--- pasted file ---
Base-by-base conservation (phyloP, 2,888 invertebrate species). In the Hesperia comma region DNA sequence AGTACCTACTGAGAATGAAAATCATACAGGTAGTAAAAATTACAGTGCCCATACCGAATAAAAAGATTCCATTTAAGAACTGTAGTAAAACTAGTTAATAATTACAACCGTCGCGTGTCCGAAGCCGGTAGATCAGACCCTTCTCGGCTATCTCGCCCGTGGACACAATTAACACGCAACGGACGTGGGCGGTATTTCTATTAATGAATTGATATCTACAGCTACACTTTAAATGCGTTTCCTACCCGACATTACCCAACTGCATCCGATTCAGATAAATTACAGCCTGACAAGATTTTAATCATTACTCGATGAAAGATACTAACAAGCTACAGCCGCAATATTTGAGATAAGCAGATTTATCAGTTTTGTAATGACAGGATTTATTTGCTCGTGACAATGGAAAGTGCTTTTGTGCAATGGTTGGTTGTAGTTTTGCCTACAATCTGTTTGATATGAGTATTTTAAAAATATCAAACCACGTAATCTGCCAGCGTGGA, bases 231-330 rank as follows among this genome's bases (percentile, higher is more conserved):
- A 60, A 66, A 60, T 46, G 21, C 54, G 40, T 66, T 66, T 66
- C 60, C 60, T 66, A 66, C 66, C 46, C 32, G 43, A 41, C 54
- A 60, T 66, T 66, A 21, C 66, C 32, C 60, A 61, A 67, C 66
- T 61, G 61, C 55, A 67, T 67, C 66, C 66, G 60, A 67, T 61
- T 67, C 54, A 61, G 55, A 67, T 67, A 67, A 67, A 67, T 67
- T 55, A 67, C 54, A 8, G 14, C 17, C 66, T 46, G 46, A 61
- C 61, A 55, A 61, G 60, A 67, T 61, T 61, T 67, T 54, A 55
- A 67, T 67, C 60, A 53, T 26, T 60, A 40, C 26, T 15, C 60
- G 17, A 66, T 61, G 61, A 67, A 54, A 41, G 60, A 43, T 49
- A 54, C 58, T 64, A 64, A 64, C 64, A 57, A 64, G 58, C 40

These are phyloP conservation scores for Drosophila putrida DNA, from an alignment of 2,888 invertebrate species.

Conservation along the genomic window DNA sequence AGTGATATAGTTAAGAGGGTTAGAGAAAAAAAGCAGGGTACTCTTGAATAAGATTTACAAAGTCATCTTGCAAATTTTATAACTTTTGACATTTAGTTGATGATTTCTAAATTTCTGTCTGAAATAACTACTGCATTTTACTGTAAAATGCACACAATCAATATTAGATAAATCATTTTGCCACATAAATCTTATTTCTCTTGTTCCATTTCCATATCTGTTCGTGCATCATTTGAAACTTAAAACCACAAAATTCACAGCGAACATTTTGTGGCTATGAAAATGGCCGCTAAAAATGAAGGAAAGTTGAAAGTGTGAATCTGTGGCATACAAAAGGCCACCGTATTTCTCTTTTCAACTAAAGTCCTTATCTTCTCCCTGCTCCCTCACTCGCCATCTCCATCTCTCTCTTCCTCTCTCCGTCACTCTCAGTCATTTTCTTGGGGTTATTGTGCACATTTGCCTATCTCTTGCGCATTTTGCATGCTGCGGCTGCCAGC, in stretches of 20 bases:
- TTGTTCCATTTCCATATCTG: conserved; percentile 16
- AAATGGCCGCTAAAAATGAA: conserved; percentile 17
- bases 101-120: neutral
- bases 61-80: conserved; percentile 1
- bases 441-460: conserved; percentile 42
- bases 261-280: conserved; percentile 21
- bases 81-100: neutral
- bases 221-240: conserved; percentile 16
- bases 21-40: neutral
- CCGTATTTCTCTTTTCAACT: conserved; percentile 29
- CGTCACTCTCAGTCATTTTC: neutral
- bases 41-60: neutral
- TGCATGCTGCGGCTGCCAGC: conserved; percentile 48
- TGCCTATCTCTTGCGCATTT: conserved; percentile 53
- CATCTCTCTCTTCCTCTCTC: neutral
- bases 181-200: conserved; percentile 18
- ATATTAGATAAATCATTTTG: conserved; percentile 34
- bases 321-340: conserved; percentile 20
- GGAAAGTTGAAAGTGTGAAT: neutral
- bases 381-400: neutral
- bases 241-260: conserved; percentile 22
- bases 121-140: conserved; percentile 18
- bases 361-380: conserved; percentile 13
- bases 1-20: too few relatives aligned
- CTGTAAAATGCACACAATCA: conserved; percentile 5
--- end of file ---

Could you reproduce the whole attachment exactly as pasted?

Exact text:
Base-by-base conservation (phyloP, 2,888 invertebrate species). In the Hesperia comma region DNA sequence AGTACCTACTGAGAATGAAAATCATACAGGTAGTAAAAATTACAGTGCCCATACCGAATAAAAAGATTCCATTTAAGAACTGTAGTAAAACTAGTTAATAATTACAACCGTCGCGTGTCCGAAGCCGGTAGATCAGACCCTTCTCGGCTATCTCGCCCGTGGACACAATTAACACGCAACGGACGTGGGCGGTATTTCTATTAATGAATTGATATCTACAGCTACACTTTAAATGCGTTTCCTACCCGACATTACCCAACTGCATCCGATTCAGATAAATTACAGCCTGACAAGATTTTAATCATTACTCGATGAAAGATACTAACAAGCTACAGCCGCAATATTTGAGATAAGCAGATTTATCAGTTTTGTAATGACAGGATTTATTTGCTCGTGACAATGGAAAGTGCTTTTGTGCAATGGTTGGTTGTAGTTTTGCCTACAATCTGTTTGATATGAGTATTTTAAAAATATCAAACCACGTAATCTGCCAGCGTGGA, bases 231-330 rank as follows among this genome's bases (percentile, higher is more conserved):
- A 60, A 66, A 60, T 46, G 21, C 54, G 40, T 66, T 66, T 66
- C 60, C 60, T 66, A 66, C 66, C 46, C 32, G 43, A 41, C 54
- A 60, T 66, T 66, A 21, C 66, C 32, C 60, A 61, A 67, C 66
- T 61, G 61, C 55, A 67, T 67, C 66, C 66, G 60, A 67, T 61
- T 67, C 54, A 61, G 55, A 67, T 67, A 67, A 67, A 67, T 67
- T 55, A 67, C 54, A 8, G 14, C 17, C 66, T 46, G 46, A 61
- C 61, A 55, A 61, G 60, A 67, T 61, T 61, T 67, T 54, A 55
- A 67, T 67, C 60, A 53, T 26, T 60, A 40, C 26, T 15, C 60
- G 17, A 66, T 61, G 61, A 67, A 54, A 41, G 60, A 43, T 49
- A 54, C 58, T 64, A 64, A 64, C 64, A 57, A 64, G 58, C 40

These are phyloP conservation scores for Drosophila putrida DNA, from an alignment of 2,888 invertebrate species.

Conservation along the genomic window DNA sequence AGTGATATAGTTAAGAGGGTTAGAGAAAAAAAGCAGGGTACTCTTGAATAAGATTTACAAAGTCATCTTGCAAATTTTATAACTTTTGACATTTAGTTGATGATTTCTAAATTTCTGTCTGAAATAACTACTGCATTTTACTGTAAAATGCACACAATCAATATTAGATAAATCATTTTGCCACATAAATCTTATTTCTCTTGTTCCATTTCCATATCTGTTCGTGCATCATTTGAAACTTAAAACCACAAAATTCACAGCGAACATTTTGTGGCTATGAAAATGGCCGCTAAAAATGAAGGAAAGTTGAAAGTGTGAATCTGTGGCATACAAAAGGCCACCGTATTTCTCTTTTCAACTAAAGTCCTTATCTTCTCCCTGCTCCCTCACTCGCCATCTCCATCTCTCTCTTCCTCTCTCCGTCACTCTCAGTCATTTTCTTGGGGTTATTGTGCACATTTGCCTATCTCTTGCGCATTTTGCATGCTGCGGCTGCCAGC, in stretches of 20 bases:
- TTGTTCCATTTCCATATCTG: conserved; percentile 16
- AAATGGCCGCTAAAAATGAA: conserved; percentile 17
- bases 101-120: neutral
- bases 61-80: conserved; percentile 1
- bases 441-460: conserved; percentile 42
- bases 261-280: conserved; percentile 21
- bases 81-100: neutral
- bases 221-240: conserved; percentile 16
- bases 21-40: neutral
- CCGTATTTCTCTTTTCAACT: conserved; percentile 29
- CGTCACTCTCAGTCATTTTC: neutral
- bases 41-60: neutral
- TGCATGCTGCGGCTGCCAGC: conserved; percentile 48
- TGCCTATCTCTTGCGCATTT: conserved; percentile 53
- CATCTCTCTCTTCCTCTCTC: neutral
- bases 181-200: conserved; percentile 18
- ATATTAGATAAATCATTTTG: conserved; percentile 34
- bases 321-340: conserved; percentile 20
- GGAAAGTTGAAAGTGTGAAT: neutral
- bases 381-400: neutral
- bases 241-260: conserved; percentile 22
- bases 121-140: conserved; percentile 18
- bases 361-380: conserved; percentile 13
- bases 1-20: too few relatives aligned
- CTGTAAAATGCACACAATCA: conserved; percentile 5